Not everyone in El Salvador is ready for BTC...


Just a quick post today about an interesting article I read the other day. It was talking about El Salvador and the fact that there were some pretty significant protests the other day. Clearly the photo above is not from that, but I needed so something and that was the best I felt Pixabay had to offer.

Anyway, we all are probably pretty familiar by now with the fact that El Salvador is looking into adopting BTC as legal tender inside of the country. In fact, many others in the region are starting to follow suit with Cuba being the most recent one I think.

For most of us, this is pretty exciting news. It shows that this whole crazy Internet money thing is starting to gain traction and weave its way into the very fabric of the global financial system. In many ways it helps to validate what many of us have known for a long time now. It gives us justification, perhaps even redemption.

Remember I said they were protesting though?

It seems that a large number of people (somewhere in the hundreds I think) gathered at the capital to protest the implementation of BTC as legal tender. Sadly, the arguments are all too familiar. Many of the protesters are people who simply don't understand the concept or technology behind digital currency. I imagine others are people protesting simply because if they didn't have something to complain about they would keel over dead.


What really drew me in and got me thinking about all of this were some of the other arguments though. We all know that BTC is pretty volatile in the grand scheme of things. I am sure there are those out there who can point to charts and show that in the grand scheme of things there is a steady growth to BTC. The fact remains that even a 10K swing every couple of weeks is just too big of a jump for some people.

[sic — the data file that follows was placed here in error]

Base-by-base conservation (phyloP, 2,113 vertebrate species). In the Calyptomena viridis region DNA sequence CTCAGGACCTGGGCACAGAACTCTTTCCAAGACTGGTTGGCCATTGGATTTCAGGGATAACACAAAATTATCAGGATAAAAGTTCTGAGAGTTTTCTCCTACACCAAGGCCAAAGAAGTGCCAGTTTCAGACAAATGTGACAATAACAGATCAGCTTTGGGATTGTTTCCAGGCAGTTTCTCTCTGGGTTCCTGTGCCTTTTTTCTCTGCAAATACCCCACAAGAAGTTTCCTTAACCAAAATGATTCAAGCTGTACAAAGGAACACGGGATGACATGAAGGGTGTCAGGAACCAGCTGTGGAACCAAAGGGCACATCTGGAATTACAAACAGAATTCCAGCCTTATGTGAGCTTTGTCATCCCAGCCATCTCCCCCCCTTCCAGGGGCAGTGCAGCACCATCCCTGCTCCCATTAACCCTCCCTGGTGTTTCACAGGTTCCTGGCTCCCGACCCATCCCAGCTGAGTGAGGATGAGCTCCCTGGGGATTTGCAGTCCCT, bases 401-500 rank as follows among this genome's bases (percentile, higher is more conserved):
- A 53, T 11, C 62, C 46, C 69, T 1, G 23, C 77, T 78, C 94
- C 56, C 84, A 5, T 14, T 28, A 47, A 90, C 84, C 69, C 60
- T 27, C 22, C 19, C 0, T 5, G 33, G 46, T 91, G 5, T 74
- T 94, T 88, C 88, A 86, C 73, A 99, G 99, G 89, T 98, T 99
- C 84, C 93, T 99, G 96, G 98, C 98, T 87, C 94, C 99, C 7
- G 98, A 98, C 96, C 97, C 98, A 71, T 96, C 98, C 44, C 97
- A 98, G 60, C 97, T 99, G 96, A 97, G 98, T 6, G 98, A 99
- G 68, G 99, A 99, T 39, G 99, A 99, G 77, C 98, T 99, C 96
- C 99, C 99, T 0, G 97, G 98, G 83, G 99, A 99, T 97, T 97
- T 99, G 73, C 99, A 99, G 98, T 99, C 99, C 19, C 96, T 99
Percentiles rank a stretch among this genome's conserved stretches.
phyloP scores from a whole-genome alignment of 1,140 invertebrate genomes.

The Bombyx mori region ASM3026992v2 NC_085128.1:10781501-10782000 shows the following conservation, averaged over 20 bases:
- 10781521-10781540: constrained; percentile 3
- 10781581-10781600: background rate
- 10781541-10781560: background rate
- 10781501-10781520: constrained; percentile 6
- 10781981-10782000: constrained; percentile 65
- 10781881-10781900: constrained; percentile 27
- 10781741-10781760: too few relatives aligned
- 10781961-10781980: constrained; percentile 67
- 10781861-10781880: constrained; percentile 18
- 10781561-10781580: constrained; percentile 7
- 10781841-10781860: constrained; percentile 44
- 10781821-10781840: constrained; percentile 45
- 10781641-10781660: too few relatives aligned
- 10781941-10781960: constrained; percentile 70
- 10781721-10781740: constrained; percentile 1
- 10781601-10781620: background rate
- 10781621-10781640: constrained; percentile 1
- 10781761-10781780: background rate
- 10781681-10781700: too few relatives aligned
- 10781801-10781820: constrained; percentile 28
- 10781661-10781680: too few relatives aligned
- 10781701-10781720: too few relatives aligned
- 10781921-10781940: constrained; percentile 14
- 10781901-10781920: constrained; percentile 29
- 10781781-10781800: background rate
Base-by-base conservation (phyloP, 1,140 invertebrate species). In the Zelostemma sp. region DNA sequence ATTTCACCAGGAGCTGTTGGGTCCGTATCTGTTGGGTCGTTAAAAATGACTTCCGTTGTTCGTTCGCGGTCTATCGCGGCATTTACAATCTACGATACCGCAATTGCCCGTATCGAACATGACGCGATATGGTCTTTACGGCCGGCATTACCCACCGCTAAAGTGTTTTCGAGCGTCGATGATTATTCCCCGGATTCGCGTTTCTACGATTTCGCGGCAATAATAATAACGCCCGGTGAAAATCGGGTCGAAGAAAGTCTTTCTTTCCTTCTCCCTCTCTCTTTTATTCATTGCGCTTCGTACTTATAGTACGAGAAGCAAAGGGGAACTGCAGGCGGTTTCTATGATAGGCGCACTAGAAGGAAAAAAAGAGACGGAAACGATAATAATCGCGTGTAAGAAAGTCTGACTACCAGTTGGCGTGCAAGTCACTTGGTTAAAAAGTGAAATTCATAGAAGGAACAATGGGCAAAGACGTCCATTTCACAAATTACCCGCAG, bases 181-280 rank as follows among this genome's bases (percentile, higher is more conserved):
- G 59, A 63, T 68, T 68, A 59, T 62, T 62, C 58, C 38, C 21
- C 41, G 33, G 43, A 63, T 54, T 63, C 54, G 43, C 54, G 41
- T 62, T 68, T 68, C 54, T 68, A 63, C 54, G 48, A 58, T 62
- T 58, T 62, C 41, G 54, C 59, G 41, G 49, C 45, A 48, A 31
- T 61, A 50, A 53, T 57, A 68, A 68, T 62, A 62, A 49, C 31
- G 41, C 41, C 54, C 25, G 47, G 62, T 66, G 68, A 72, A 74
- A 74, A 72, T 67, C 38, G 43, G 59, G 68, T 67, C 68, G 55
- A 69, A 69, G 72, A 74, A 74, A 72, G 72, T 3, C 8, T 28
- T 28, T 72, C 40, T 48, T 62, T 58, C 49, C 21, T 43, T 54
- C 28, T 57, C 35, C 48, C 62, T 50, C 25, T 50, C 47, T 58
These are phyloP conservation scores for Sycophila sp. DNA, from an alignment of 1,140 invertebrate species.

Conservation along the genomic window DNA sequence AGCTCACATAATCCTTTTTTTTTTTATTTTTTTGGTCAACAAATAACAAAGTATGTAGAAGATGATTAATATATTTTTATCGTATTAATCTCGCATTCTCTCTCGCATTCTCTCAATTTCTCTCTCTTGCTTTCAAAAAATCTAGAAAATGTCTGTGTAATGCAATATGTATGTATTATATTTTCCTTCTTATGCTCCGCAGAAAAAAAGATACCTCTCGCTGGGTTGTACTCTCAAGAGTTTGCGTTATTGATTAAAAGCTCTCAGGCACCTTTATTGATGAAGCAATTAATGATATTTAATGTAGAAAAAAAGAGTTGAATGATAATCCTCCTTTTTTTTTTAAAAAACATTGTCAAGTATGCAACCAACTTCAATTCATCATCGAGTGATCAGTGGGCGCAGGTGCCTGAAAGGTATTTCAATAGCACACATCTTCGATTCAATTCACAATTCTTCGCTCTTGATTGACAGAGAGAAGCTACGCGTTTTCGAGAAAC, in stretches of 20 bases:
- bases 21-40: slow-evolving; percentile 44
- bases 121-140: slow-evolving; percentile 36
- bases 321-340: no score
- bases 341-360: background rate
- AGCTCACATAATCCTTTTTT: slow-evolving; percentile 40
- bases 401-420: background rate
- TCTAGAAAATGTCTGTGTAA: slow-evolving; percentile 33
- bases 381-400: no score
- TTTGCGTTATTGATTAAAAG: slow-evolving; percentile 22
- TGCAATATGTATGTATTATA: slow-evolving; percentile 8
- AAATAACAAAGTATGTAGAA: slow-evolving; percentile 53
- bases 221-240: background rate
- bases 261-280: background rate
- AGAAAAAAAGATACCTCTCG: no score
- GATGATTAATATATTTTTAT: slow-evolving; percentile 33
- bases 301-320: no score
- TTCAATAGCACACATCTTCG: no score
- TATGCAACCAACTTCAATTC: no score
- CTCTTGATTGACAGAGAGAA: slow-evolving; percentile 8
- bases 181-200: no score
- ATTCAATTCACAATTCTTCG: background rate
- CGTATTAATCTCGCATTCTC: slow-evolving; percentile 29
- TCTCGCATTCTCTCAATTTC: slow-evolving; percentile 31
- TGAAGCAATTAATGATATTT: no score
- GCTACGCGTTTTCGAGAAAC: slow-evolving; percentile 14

Due to that fact, some of the protesters were arguing that BTC is just too volatile. Their major concern was that El Salvador would start paying pensions, SSI (or whatever it is called there) and other things like that in BTC. Understandably people want a stable income. They want something they can count on and bank on to be consistent. I get that.

We all think it is pretty awesome that some of these professional athletes are getting a portion of their pay in crypto. Let's be honest though, they don't need that money. It's not like they are banking on it to pay their bills. They are set whether they take that portion of their pay in fiat or crypto. The same can't be said for the average joes like us.

Even someone with a loose budget knows getting paid in such an uncertain currency is not a good thing. At least right now. I think in the future that will change, but we aren't quite there yet.

The funny thing is, if you look just a little South to Venezuela, I would imagine many people there would much rather be paid in BTC than the government currency.

I really think this whole thing in El Salvador is a combination of a generational thing, an education thing, and just a general fear of the unknown.

As much as I am into crypto, I'd be shocked if my parents ever got into it. I'd never force it upon them, but if for some reason it did get forced upon them, I will be there to guide them for sure.

Did you see this article or a similar one? What do you think? I noticed there was another news story about El Salvador this morning and the fact that their congress backed a $150 million fund for BTC. It seems they are moving forward no matter what. Hopefully the populace can follow suit and be a shining example to all of the doubters.


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